Posted on | May 17, 2014 | 38 Comments
Does anyone else remember the “Teen Talk Barbie” controversy?
In July 1992, Mattel issued a talking Barbie doll which said various phrases that a teenager might say. One of these phrases was “math class is tough” and, to judge from the reaction by feminists, Barbie might as well have said, “All girls are stupid”:
A talking Barbie doll criticized by a national women’s group for saying “math class is tough” will no longer utter tve the offending lament, Mattel Inc. has decided. . . .
The American Association of University Women attacked the math comment in a report on how schools shortchange girls.
What was the problem? Math class is tough, after all, and for a kid’s toy to say so — well, who cares? Did anyone believe that girls were going to be brainwashed because of a four-word sentence they heard from a talking doll? It was absurd. But believing absurdities is what feminism is all about, so it became a huge controversy.
In fact, differences between males and females in terms of mathematical aptitude have been the subject of feminist protest for decades. In his 1999 book The New Know-Nothings: The Political Foes of the Scientific Study of Human Nature, sociologist Morton Hunt recounted an earlier uproar over the same basic topic:
Neither [John Hopkins University] Professor Julian Stanley nor his co-author, Camilla Benbow, a graduate student, anticipated that they would be fiercely attacked by feminists or, indeed, by anyone when their brief report, “Sex Differences in Mathematical Ability: Fact or Artifact?” was accepted by the journal Science and published in its December 12, 1980, issue. . . .
Their final conclusion was that differences in innate ability accounted for the results, although they allowed that environmental factors might also have played a part:
We favor the hypothesis that sex differences in achievement in and attitude toward mathematics result from superior male mathematical ability, which may in turn be related to greater male ability in spatial tasks. This male superiority is probably an expression of both endogenous and exogenous variables. . . . It also seems likely that putting one’s faith in boy-versus-girl socialization processes as the only permissible explanation of the sex difference in mathematics is premature. . . .
Their report, only two pages long, was like a lighted match tossed into dry underbrush during a windstorm; it touched off a fast-spreading conflagration of articles and letters in the media throughout the country and in scientific journals. . . .
Articles and letters in the Washington Post, the New York Times, Time magazine and many other magazines and newspapers, and many scientific journals, reported Benbow and Stanley’s finding, in most cases stressing its inflammatory nature. Some popular articles distorted the message in ways bound to enrage the public and scientists: Newsweek’s article was headlined “Do Males Have a Math Gene?” (Benbow and Stanley never mentioned the word “gene”). An Associated Press special was headlined , “Hopkins Study Called ‘Ridiculous’” and quoted the public statement of a feminist contingent at an annual meeting of the American Mathematical Society in San Francisco, “It is virtually impossible to undo the damage of the publicity surrounding the report” . . .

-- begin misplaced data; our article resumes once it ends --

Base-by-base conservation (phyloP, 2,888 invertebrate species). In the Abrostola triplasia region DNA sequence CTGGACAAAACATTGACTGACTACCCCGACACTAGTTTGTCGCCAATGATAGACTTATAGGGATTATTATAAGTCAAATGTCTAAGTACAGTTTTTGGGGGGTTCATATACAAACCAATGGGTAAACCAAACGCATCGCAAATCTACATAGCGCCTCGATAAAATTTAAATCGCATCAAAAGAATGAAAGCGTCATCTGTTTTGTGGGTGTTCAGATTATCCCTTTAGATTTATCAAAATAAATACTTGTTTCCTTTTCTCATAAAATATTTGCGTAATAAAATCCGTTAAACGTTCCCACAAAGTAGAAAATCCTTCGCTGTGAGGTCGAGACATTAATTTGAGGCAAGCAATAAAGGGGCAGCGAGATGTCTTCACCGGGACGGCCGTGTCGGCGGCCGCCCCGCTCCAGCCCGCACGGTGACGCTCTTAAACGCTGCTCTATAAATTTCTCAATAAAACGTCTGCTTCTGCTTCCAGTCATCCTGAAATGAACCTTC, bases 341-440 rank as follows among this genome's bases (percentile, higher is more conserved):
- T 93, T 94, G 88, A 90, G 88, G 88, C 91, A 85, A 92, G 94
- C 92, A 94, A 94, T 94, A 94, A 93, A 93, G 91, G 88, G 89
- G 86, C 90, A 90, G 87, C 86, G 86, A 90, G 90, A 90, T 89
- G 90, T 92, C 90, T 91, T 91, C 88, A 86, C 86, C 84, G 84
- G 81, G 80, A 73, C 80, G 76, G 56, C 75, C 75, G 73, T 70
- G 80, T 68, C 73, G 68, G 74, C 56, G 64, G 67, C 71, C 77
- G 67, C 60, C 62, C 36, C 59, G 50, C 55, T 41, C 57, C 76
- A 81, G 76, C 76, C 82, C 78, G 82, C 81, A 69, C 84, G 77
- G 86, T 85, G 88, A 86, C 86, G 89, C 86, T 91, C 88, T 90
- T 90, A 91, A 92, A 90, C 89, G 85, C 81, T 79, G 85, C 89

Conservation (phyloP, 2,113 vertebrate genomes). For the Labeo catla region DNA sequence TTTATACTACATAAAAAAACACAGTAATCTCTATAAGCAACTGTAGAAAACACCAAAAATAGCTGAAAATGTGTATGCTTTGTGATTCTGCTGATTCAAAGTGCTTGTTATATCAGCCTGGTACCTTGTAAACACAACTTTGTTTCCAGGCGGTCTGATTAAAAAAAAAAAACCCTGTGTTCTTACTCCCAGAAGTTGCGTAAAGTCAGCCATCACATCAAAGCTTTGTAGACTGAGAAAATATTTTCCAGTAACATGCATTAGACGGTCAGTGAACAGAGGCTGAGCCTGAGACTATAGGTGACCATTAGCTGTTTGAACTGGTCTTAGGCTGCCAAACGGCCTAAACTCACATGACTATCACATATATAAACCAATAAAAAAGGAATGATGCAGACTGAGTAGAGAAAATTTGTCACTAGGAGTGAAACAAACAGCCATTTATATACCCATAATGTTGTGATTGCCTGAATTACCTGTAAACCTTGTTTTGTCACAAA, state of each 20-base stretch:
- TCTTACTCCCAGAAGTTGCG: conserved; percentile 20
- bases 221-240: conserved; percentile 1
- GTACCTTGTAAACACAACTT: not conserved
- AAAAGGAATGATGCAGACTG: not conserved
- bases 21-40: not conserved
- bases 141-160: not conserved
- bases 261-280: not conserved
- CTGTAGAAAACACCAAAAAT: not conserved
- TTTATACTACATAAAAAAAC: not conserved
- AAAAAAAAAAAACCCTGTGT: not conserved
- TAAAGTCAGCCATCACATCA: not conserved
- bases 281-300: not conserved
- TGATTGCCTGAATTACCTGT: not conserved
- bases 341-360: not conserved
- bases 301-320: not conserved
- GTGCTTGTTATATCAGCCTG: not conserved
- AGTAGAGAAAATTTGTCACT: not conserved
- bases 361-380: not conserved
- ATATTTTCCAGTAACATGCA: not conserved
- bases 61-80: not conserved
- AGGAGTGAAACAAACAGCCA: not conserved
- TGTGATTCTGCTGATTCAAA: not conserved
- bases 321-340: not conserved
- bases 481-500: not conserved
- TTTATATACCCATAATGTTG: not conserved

Think about that last phrase: “the damage of the publicity surrounding the report.” Who or what was “damaged” and how? All that Stanley and Benbow had done was to compile and analyze data and presented their conclusions which, although couched in qualifiers like “may” and “seems,” contradicted the feminist assumption that “socialization processes” explained the differences. If articles in the popular media misrepresented the Stanley-Benbow study, this was not their fault, but still: Who was “damaged”?
If your daughter excelled at math, would you stop encouraging her because a study found that, on average, boys scored higher on math? To say that Group A, on average, outperforms Group B in a skill is not to say that no members of Group B possess that skill.
Yet because feminists are very much obsessed with women as a group — and believe that any advantage exhibited by men (on average, as a group) must be a result of discrimination against women — the Stanley-Benbow study was a problem, in that it strongly suggested that anti-female discrimination did not explain everything.
We are, therefore, back at the kind of “is”/”ought” issue previously discussed, the feminist obsession with Equality, where every statistical disparity between men and women becomes a grievance.
Despite the fact that now women are 33% more likely than men to earn a college diploma, this disparity in favor of women hasn’t stopped feminists from whining about “discrimination.”
As for differences in math ability, a 2008 study found that most of that disparity had also disappeared, but this didn’t stop the study’s author from claiming that girls still suffer from prejudice:
Parents and teachers persist in thinking boys are simply better at math, said Janet Hyde, the University of Wisconsin-Madison researcher who led the study. And girls who grow up believing it wind up avoiding harder math classes.
“It keeps girls and women out of a lot of careers, particularly high-prestige, lucrative careers in science and technology,” Hyde said.
For the class of 2007 . . . boys scored an average of 533 on the math section of the SAT, compared with 499 for girls.
Alas, women are being denied “high-prestige, lucrative careers” because of anti-female prejudice and talking Barbie dolls!
Perhaps, someday in the Feminist Future, women will receive 100% of college degrees and there won’t be any difference between boys and girls in SAT scores, because boys won’t be allowed to take the test, as boys will be prohibited from attending college.
And this result will be called Equality!